54. Offer, S. (2014). The costs of thinking about work and family: Mental labor, work–family spillover, and gender inequality among parents in dual-earner families. Sociological Forum, 29(4), 916–936.  https://doi.org/10.1111/socf.12126.CrossRefGoogle Scholar
  55. Offer, S., & Schneider, B. (2011). Revisiting the gender gap in time-use patterns multitasking and well-being among mothers and fathers in dual-earner families. American Sociological Review, 76(6), 809–833.  https://doi.org/10.1177/0003122411425170.CrossRefGoogle Scholar
  56. Ogolsky, G. B., Dennison, R. P., & Monk, J. K. (2014). The role of couple discrepancies in cognitive and behavioral egalitarianism in marital quality. Sex Roles, 70, 329–342.  https://doi.org/10.1007/s11199-014-0365-9.CrossRefGoogle Scholar
  57. Parker, K., & Wang, W. (2013). Modern parenthood: Roles of moms and dads converge as they balance work and family. Pew Research Center. Retrieved from http://www.pewsocialtrends.org/2013/03/14/modern-parenthood-roles-of-moms-and-dads-converge-as-they-balance-work-and-family/.
  58. Ramey, G., & Ramey, V. A. (2010). The rug rat race. Brookings Papers on Economic Activity, 41, 129–176.  https://doi.org/10.3386/w15284.CrossRefGoogle Scholar
  59. Riina, E. M., & Feinberg, M. E. (2012). Involvement in childrearing and mothers' and fathers' adjustment. Family Relations, 61(5), 836–850.  https://doi.org/10.1111/j.1741-3729.2012.00739.x.CrossRefGoogle Scholar
  60. Roxburgh, S. (2004). There just aren't enough hours in the day’: The mental health consequences of time pressure. Journal of Health and Social Behavior, 45(2), 115–131.  https://doi.org/10.1177/002214650404500201.CrossRefPubMedGoogle Scholar
  61. Saginak, K. A., & Saginak, M. A. (2005). Balancing work and family: Equity, gender, and marital satisfaction. The Family Journal, 13, 162–166.  https://doi.org/10.1177/1066480704273230.CrossRefGoogle Scholar
  62. Schneider, B. (2006). In the moment: The benefits of the experience sampling method. In M. Pitt-Catsouphes, E. E. Kossek, & S. Sweet (Eds.), The work and family handbook (pp. 469–488). Mahwah: LEA.Google Scholar
  63. Schneider, B., & Waite, L. J. (2005). Being together, working apart: Dual-career families and the work-life balance. Cambridge: Cambridge University Press.Google Scholar
  64. Senior, J. (2014). All joy and no fun: The paradox of modern parenthood. New York: Harper Collins.Google Scholar
  65. Shaltout, H. A., Tooze, J. A., Rosenberger, E., & Kemper, K. J. (2012). Time, touch, and compassion: Effects on autonomic nervous system and well-being. Explore: The Journal of Science and Healing, 8(3), 177–184.  https://doi.org/10.1016/j.explore.2012.02.001.CrossRefGoogle Scholar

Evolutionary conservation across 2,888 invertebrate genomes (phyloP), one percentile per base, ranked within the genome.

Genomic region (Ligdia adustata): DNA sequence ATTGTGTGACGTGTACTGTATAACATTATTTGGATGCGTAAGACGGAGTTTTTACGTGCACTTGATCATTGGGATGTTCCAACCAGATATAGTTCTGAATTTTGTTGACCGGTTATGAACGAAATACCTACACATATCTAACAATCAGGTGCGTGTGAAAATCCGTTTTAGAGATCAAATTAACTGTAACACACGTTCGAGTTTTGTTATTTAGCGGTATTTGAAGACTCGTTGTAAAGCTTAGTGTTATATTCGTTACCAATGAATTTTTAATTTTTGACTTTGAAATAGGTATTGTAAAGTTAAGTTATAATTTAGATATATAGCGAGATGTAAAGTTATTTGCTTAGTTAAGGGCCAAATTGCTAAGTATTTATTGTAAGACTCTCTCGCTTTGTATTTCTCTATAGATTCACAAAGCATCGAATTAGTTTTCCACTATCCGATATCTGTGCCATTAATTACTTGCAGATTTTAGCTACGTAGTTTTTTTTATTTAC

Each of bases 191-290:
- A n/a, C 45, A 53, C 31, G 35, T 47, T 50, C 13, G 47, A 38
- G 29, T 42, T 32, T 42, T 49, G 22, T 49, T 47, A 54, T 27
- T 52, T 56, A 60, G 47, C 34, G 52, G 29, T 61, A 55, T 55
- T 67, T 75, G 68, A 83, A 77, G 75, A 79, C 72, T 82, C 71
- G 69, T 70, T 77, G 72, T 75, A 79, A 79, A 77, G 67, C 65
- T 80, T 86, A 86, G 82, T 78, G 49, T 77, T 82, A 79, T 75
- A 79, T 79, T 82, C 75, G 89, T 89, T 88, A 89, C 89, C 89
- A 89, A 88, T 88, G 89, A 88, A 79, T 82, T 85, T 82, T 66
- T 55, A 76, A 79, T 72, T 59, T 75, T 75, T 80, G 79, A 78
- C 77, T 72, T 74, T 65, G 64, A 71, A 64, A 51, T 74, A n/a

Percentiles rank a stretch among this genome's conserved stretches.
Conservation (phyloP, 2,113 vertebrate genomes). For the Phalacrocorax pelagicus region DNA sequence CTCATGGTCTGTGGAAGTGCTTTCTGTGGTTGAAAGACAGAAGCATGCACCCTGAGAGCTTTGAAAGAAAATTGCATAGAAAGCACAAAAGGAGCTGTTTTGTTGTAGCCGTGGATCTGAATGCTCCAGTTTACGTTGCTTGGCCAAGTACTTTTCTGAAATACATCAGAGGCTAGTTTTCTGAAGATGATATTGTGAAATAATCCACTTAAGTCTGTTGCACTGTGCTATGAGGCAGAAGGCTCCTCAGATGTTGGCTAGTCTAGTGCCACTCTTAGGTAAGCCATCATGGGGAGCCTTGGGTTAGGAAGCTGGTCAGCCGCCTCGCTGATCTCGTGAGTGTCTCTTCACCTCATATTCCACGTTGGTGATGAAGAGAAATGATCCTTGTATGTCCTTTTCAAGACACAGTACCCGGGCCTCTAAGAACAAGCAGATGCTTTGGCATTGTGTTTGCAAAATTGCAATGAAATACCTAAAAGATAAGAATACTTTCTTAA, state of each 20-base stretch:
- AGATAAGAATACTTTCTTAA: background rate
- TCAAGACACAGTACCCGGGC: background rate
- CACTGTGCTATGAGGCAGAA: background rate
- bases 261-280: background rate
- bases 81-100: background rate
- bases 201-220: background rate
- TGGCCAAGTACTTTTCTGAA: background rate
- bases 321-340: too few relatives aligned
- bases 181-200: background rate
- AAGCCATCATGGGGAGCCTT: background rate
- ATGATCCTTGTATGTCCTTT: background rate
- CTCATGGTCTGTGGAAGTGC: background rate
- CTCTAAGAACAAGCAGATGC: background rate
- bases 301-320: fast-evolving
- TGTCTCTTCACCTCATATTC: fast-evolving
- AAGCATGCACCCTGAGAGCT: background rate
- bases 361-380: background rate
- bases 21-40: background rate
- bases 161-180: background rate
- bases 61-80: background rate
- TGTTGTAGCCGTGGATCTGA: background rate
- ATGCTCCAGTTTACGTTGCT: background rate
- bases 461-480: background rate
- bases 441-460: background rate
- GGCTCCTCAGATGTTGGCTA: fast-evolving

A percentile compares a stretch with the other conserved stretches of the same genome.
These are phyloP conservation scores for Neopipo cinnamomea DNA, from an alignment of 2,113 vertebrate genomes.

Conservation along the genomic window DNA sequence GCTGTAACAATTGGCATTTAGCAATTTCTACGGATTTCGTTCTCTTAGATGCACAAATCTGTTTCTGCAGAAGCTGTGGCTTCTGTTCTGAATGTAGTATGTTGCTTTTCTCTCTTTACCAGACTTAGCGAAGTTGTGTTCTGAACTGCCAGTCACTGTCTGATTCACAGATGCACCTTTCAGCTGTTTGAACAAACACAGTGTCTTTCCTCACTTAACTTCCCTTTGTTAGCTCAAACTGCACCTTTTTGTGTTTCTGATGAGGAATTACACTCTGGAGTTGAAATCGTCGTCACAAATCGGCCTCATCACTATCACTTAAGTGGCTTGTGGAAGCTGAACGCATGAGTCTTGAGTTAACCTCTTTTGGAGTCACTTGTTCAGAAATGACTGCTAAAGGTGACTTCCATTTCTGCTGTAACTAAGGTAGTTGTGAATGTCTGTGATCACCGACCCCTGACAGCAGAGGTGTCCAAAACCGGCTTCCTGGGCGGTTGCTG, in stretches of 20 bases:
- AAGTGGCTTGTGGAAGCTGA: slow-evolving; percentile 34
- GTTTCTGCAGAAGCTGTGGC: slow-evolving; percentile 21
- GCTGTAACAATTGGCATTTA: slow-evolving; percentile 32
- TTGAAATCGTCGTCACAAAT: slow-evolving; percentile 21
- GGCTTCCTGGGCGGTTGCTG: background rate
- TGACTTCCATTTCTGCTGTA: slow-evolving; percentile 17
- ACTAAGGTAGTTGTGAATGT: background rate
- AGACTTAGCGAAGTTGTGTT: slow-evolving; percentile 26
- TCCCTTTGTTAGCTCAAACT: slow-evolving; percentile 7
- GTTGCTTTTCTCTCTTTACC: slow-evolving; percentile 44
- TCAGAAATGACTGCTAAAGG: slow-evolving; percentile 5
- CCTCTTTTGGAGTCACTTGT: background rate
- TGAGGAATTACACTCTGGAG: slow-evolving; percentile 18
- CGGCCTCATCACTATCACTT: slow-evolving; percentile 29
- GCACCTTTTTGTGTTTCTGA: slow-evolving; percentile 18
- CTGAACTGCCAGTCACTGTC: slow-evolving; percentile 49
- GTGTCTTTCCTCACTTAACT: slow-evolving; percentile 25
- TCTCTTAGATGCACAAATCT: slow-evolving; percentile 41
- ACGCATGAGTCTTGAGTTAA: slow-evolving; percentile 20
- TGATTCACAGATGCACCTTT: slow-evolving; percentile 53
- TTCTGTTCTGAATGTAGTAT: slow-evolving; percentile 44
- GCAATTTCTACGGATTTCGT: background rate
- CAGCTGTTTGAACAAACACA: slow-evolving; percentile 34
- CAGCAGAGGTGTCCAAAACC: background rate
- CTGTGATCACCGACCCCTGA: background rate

66. Shaw, S. M. (2008). Family leisure and changing ideologies of parenthood. Sociology Compass, 2(2), 688–703.  https://doi.org/10.1111/j.1751-9020.2007.00076.x.CrossRefGoogle Scholar
  67. Sherman, G., Lee, J. J., Cuddy, A., Oveis, C., Renshon, J., Gross, J., & Lerner, J. (2012). Leadership is associated with lower levels of stress. Proceedings in the National Academy of Science, 109(44), 17903–17907.  https://doi.org/10.1073/pnas.1207042109.CrossRefGoogle Scholar
  68. Thorne, D. (2010). Extreme financial strain: Emergent chores, gender inequality, and emotional distress. Journal of Family and Economic Issues, 31, 185–197.  https://doi.org/10.1007/s10834-010-9189-0.CrossRefGoogle Scholar
  69. Thurston, R. C., Sherwood, A., Matthews, K. A., & Blumenthal, J. A. (2011). Household responsibilities, income, and ambulatory blood pressure among working men and women. Psychosomatic Medicine, 73(2), 200–205.  https://doi.org/10.1097/PSY.0b013e3182080e1a.CrossRefPubMedPubMedCentralGoogle Scholar
  70. Tsugawa, Y., Jena, A. B., & Figueroa, J. F. (2017). Readmission rates for Medicare patients treated by male vs female physicians. JAMA Internal Medicine, 177(2), 206–213.  https://doi.org/10.1001/jamainternmed.2016.7875.CrossRefPubMedPubMedCentralGoogle Scholar
  71. Walzer, S. (1996). Thinking about the baby: Gender and divisions of infant care. Social Problems, 43(2), 219–234.  https://doi.org/10.1525/sp.1996.43.2.03x0206x.CrossRefGoogle Scholar
  72. Wilcox, W. B. (2010). When marriage disappears: The retreat from marriage in middle America. In W. B. Wilcox & E. Marquardt (Eds.), The state of our unions: Marriage in America 2010 (pp. 13–60). Charlottesville: National Marriage Project & Institute for American Values.Google Scholar
  73. Winkler, A. E., & Ireland, T. R. (2009). Time spent in household management: Evidence and implications. Journal of Family and Economic Issues, 30(3), 293–304.  https://doi.org/10.1007/s10834-009-9160-0.CrossRefGoogle Scholar
  74. Yavorsky, J. E., Kamp Dush, C. M., & Schoppe-Sullivan, S. J. (2015). The production of inequality: The gender division of labor across the transition to parenthood. Journal of Marriage and Family, 77(3), 662–679.  https://doi.org/10.1111/jomf.12189.CrossRefPubMedGoogle Scholar

Copyright information

© Springer Science+Business Media, LLC, part of Springer Nature 2019

Authors and Affiliations

  1. 1.Department of PsychologyOklahoma State UniversityStillwaterUSA
  2. 2.Department of PsychologyArizona State UniversityTempeUSA

Personalised recommendations